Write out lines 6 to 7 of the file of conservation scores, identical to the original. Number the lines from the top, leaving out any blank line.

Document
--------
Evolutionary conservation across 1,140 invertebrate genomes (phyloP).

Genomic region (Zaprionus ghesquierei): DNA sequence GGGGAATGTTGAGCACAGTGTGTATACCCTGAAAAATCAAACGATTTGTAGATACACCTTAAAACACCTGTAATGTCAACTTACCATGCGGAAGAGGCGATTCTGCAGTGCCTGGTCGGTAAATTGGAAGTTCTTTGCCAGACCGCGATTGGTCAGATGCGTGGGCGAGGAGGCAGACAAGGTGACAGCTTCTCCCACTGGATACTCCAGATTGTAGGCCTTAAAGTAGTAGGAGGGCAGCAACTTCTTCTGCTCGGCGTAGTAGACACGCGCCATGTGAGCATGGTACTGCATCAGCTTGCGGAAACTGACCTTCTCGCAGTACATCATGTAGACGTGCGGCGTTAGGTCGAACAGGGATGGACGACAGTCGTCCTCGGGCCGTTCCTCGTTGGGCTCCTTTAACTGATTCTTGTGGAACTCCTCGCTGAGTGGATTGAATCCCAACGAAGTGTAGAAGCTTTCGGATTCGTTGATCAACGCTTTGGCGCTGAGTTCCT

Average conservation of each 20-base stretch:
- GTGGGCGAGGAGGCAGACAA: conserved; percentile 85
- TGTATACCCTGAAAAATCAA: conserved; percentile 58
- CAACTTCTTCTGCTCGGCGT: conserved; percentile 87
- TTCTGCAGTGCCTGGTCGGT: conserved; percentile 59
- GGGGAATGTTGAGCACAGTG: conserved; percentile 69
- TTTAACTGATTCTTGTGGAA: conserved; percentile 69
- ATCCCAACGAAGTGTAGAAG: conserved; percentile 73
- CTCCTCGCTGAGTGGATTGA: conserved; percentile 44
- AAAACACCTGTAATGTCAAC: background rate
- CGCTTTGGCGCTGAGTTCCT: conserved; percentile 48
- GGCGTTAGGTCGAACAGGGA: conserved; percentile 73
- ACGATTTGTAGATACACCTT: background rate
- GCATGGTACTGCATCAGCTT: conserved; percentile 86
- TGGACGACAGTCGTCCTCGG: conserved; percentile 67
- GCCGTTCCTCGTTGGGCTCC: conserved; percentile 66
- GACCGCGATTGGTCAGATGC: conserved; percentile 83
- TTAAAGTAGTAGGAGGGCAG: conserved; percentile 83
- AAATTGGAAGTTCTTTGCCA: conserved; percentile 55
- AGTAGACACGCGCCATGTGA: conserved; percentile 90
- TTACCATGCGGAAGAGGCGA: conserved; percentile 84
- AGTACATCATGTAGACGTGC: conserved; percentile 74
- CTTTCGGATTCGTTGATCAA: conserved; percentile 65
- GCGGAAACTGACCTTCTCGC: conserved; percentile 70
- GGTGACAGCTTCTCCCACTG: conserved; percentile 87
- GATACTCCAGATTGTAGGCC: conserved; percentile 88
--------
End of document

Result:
- CAACTTCTTCTGCTCGGCGT: conserved; percentile 87
- TTCTGCAGTGCCTGGTCGGT: conserved; percentile 59